One cannot emphasize enough that allowing a person to die by refusing or withdrawing burdensome treatments, or by not providing machines such as ventilators that are unlikely to be therapeutic, does not qualify as assisted suicide. Church teaching does not require that one pursue every treatment possible. The patient must discern carefully with information supplied by his medical team along with an assessment of his personal resources – spiritual, psychological, emotional, familial and financial – whether or not a particular treatment is excessively burdensome. However, even for an imminently dying person, basic care (which usually includes nutrition and hydration, even if administered through a tube) must be provided.

Pain management for those with terminal illnesses, degenerative diseases, and the dying is allowed and encouraged, even if the pain medicine has the unintended side effect of shortening life. Arguments that dying is too painful and therefore a patient should be euthanized are not valid, since it is very rare today that pain cannot be managed reasonably through the advancements of the growing specialty of palliative care.

Let’s consider some other reasons, both religious and natural, that we should oppose assisted suicide. I’ll begin with the natural reasons that should concern us all, including those of different or no faith tradition. Then I’ll move to the religious reasons that should influence us who believe.

  1. Legalized assisted suicide grants, by government decree, certain citizens, i.e. medical professionals, death-dealing authority; this in turn results in irreparable damage to the doctor-patient relationship. Introducing death as a medical treatment option that can be offered by health care professionals transforms a trusted profession that has been solely dedicated to healing for millennia. It is because of this dedication to healing that doctors have enjoyed such respect and trust from their patients and society as a whole. The idea that government can give death-dealing power to certain individuals means that they can also enforce and regulate it. With an already broken healthcare system plagued with a spending problem, it is not difficult to imagine that assisted suicide will be an easy “fix” to our spending problem and legitimate treatment options will be refused.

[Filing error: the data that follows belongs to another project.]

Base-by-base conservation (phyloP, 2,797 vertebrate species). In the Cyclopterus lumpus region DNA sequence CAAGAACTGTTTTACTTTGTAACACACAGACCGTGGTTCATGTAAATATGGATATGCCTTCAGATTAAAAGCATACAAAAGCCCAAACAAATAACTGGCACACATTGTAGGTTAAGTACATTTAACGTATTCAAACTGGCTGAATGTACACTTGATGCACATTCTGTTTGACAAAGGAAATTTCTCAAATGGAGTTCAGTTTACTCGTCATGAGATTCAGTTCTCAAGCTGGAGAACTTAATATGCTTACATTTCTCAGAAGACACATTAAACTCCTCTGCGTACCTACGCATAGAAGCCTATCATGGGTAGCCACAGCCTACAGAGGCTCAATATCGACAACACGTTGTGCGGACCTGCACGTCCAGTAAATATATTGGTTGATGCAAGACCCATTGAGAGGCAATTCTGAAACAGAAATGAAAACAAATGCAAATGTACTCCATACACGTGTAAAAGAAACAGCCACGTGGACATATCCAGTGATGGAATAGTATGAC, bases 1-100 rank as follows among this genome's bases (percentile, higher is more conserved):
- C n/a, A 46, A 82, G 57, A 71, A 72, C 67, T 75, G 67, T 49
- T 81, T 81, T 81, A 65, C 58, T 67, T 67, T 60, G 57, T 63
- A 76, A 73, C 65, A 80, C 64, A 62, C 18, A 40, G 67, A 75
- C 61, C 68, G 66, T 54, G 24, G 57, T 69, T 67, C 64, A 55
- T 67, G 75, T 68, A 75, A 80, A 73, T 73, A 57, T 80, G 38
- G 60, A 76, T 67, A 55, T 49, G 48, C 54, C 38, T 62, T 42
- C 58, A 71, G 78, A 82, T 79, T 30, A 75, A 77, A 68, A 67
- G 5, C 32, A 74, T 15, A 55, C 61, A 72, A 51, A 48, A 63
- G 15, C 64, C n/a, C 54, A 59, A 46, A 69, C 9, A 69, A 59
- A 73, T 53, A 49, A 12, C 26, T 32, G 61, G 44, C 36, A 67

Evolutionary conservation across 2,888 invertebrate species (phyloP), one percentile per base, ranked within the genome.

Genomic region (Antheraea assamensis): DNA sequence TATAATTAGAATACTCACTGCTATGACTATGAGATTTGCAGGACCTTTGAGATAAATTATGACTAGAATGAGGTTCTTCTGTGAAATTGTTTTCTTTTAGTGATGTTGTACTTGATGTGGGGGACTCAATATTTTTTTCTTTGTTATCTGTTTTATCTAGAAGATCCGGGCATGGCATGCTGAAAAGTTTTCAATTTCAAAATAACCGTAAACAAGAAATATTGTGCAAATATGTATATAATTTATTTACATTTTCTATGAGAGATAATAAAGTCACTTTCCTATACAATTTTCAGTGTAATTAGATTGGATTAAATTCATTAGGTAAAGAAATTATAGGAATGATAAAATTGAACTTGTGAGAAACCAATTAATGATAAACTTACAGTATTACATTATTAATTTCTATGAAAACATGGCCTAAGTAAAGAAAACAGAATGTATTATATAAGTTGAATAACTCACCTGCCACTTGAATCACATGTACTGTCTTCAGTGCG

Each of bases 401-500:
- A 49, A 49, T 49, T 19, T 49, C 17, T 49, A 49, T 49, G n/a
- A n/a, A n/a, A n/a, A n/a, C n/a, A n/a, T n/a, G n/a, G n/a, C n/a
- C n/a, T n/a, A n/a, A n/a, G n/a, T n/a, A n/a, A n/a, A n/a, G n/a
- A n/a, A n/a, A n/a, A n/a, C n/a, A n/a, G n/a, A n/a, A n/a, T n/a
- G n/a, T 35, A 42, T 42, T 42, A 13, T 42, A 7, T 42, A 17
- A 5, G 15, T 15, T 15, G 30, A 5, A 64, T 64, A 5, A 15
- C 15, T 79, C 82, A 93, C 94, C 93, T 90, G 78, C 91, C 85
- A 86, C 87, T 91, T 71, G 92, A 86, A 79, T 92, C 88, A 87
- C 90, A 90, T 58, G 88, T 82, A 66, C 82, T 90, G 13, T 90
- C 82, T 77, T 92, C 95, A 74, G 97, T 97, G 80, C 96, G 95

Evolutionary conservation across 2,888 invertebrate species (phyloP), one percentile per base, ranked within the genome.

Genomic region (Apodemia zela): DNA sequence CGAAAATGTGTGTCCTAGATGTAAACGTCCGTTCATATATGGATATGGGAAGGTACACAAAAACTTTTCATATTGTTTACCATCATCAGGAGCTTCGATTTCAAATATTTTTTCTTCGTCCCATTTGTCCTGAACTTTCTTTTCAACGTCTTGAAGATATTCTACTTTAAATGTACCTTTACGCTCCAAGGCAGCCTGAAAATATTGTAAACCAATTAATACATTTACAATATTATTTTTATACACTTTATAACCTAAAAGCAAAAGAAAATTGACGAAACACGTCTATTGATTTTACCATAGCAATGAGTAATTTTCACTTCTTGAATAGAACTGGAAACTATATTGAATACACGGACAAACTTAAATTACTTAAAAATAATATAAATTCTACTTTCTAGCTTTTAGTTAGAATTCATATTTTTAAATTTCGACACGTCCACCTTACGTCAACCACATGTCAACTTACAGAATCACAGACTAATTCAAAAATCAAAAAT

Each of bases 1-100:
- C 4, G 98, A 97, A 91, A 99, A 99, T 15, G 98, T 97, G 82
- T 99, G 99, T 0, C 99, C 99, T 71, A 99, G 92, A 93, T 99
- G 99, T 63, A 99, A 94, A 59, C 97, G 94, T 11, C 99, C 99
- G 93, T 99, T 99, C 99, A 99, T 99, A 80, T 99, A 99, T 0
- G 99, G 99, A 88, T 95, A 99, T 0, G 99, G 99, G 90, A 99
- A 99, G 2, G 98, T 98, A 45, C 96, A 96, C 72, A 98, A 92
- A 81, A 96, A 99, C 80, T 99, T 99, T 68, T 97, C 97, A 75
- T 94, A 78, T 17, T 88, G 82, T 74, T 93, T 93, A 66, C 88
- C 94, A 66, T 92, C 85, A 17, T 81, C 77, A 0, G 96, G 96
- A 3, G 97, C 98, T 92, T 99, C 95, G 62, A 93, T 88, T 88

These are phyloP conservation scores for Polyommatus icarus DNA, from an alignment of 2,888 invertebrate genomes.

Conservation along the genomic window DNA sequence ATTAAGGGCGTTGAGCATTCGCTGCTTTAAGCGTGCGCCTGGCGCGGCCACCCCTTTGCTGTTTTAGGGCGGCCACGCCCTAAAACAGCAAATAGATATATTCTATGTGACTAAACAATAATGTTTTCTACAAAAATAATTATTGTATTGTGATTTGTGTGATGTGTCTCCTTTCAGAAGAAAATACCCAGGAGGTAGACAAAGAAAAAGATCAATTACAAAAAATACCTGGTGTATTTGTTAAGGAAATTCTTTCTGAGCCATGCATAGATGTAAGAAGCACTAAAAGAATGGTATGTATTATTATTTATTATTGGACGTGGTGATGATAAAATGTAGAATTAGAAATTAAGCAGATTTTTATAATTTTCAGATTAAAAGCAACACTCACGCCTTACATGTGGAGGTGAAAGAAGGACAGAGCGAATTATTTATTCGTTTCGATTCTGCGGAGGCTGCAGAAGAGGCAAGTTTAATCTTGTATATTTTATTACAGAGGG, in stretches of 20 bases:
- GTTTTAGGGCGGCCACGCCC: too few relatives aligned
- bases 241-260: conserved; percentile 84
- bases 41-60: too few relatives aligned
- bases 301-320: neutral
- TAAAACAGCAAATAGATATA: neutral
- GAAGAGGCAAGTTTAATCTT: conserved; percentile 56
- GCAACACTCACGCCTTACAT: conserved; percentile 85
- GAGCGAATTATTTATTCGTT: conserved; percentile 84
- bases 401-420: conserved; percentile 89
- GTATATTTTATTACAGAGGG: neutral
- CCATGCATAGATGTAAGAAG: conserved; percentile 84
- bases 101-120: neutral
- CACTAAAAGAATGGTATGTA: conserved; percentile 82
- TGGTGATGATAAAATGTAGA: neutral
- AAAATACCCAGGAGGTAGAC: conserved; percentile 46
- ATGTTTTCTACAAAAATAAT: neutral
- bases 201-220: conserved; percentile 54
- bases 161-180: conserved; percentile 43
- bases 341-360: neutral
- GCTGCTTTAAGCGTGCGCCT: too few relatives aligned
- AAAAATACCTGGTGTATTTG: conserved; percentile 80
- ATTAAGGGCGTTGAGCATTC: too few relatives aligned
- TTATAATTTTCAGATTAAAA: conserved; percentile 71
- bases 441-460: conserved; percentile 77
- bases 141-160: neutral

In an attempt to limit who “qualifies” for assisted suicide, the legislation states that an individual must have been given a prognosis of 6 months or less left to live. All doctors who deal with terminal illnesses on a regular basis will tell you that these prognoses are an educated “guess” at best. Upon receiving such a prognosis when a patient is justifiably vulnerable and disoriented, it is dangerous and irresponsible to allow patients to make lethal decisions based upon “a guess.”
  1. Legalized assisted suicide will likely lead to poorer healthcare and increased pressure on the sick, the elderly, the disabled or those who have suffered traumatic injury. Those who advocate for the physically and mentally disabled have good reason to fear that pressure will be applied to euthanize the disabled and those who have been in traumatic accidents. As the concept of “a life not worth living” grows, and the idea gains traction that disability (even milder forms) is a fate worse than death, those who struggle with disability may well be easy targets for those who advise suicide. Others may feel pressured to no longer be a “burden.” Many will have the sense of their dignity being lessened. More can be read here:Disability and Euthanasia – History and Concerns.Granting individuals the right to end their life ultimately threatens us all because it implicitly denies the dignity of the dying. Failing to understand this dignity will lead to poorer care and will increase pressure on the elderly and dying to end their lives prematurely so that they are no longer a burden.